Calgary

Calgary jury convicts blackjack card counter of manslaughter, not murder

A Calgary man has been found not guilty of second-degree murder but guilty of manslaughter for killing his friend and blackjack partner of 30 years during a fight over money.

Vida Smith was last seen on July 21, 2020, but her body has never been found

Kevin Barton and Vida Smith were involved in the gambling world together. Barton admitted to killing Smith but maintained through the trial that he was guilty only of manslaughter, not murder. (Calgary Police Service)

A Calgary man has been found not guilty of second-degree murder but guilty of manslaughter for killing his friend and blackjack partner of 30 years during a fight over money.

Chris Lee, 63, a.k.a. Kevin Barton, admitted to fatally choking Vida Smith on July 21, 2020, while the two sat in his car.

Jurors had been deliberating since Thursday morning.

Lee appeared to show relief as the jury foreperson read the verdict Friday night around 8 p.m.

His defence lawyer Cory Wilson called the verdict "the right decision." 

"While we are very happy with the outcome, this decision in no way diminishes the fact that this was a terrible tragedy and an unspeakable loss for the family of Vida Smith," said Wilson outside of court.

'A tremendous responsibility'

Lee will be allowed to remain on bail ahead of a sentencing hearing set for next week.

Before they left the courtroom for a final time, Court of King's Bench Justice Rosemary Nation thanked jurors for their efforts over the last two weeks.

"Judging ones fellow man is a tremendous responsibility," said Nation

Lee and Smith were successful card counters who, during their heyday, were winning tens, if not hundreds of thousands of dollars playing blackjack.

They travelled Canada, the U.S., South America, Australia and India. Neither had jobs outside gambling. 

Lee never denied killing Smith and offered to plead guilty to manslaughter on the first day of the trial — a move rejected by the prosecution.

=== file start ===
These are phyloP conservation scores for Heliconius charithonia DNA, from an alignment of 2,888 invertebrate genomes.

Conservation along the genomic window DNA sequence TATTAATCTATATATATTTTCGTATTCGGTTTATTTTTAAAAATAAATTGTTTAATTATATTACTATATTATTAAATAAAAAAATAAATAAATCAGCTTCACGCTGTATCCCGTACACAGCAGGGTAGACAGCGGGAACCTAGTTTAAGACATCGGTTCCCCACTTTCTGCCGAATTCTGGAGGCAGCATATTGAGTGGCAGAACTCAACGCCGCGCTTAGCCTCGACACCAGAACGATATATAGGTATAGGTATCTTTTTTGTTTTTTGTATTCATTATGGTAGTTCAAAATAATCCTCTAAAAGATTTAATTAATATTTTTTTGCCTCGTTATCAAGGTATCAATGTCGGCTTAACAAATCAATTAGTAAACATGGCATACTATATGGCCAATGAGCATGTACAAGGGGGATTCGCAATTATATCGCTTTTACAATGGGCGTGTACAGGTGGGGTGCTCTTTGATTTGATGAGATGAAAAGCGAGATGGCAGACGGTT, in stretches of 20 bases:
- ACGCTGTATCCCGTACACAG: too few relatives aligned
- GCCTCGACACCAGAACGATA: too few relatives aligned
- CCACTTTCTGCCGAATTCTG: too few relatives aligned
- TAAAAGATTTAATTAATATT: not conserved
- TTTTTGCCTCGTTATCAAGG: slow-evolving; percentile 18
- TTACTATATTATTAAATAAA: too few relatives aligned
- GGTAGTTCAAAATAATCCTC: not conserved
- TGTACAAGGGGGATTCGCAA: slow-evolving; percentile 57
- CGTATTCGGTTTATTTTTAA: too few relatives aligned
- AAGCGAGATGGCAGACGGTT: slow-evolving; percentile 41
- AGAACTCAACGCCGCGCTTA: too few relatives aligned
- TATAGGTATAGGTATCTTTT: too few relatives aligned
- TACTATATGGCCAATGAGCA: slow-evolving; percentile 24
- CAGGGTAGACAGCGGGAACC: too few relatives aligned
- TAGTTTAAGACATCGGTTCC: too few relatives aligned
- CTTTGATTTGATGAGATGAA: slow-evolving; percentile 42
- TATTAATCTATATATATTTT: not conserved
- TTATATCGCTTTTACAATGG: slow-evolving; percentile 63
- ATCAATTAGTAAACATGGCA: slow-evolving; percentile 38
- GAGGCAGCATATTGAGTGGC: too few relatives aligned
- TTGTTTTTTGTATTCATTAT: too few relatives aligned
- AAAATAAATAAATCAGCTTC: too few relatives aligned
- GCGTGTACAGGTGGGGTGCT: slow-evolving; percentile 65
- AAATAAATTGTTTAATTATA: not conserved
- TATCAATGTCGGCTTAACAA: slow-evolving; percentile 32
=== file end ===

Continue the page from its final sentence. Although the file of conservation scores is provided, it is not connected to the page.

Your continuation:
On the day she was killed, Lee testified that Smith had offered to sell him her ex-husband's passport for $10,000.

But on the day they met, after grabbing a coffee together at a northeast Starbucks, the two counted Lee's cash and then Smith handed over a birth certificate instead of a passport, according to the Lee's testimony.

He said she then tried to get out of the car with his money.

Lee testified he had a "split-second reaction" and grabbed Smith to prevent her from leaving with his money.

The pair struggled, and Lee had his arm around Smith's neck. After 30 seconds, she went limp, he said.

Smith's body in the mountains, says Lee

Lee said he moved Smith's body to his Cadillac Escalade and, days later, took it to the mountains near Banff or Canmore. He said he left the body wrapped in a tarp near a roadside rest stop. 

A week after Smith disappeared, police came looking for Lee. They knew the pair had met for coffee on the day Smith was last seen alive. 

When he found out officers had knocked on his girlfriend's door, Lee began destroying evidence.

Chris Lee (a.k.a. Kevin Barton) is seen in this security camera image at a northwest car wash immediately after he threw a set of keys, later determined to be Vida Smith's, in the bushes. (Court exhibit)

He cleaned the back of his Escalade, tossed Smith's car keys and discarded a homemade silencer that later tested positive for gunshot residue.

Prosecutor Shane Parker suggested Lee shot Smith, an allegation the killer denied. 

When he was arrested on July 29, police seized $44,000 in cash, five loaded guns, 1,000 rounds of ammunition, knives, masks and a set of handcuffs from Lee's vehicle. 

Court of King's Bench Justice Rosemary Nation will hear sentencing submissions from Parker, co-counsel William Tran and defence lawyer Cory Wilson next week.

ABOUT THE AUTHOR

Meghan Grant

CBC Calgary crime reporter

Meghan Grant is a justice affairs reporter. She has been covering courts, crime and stories of police accountability in southern Alberta for more than a decade. Send Meghan a story tip at meghan.grant@cbc.ca or follow her on Twitter.

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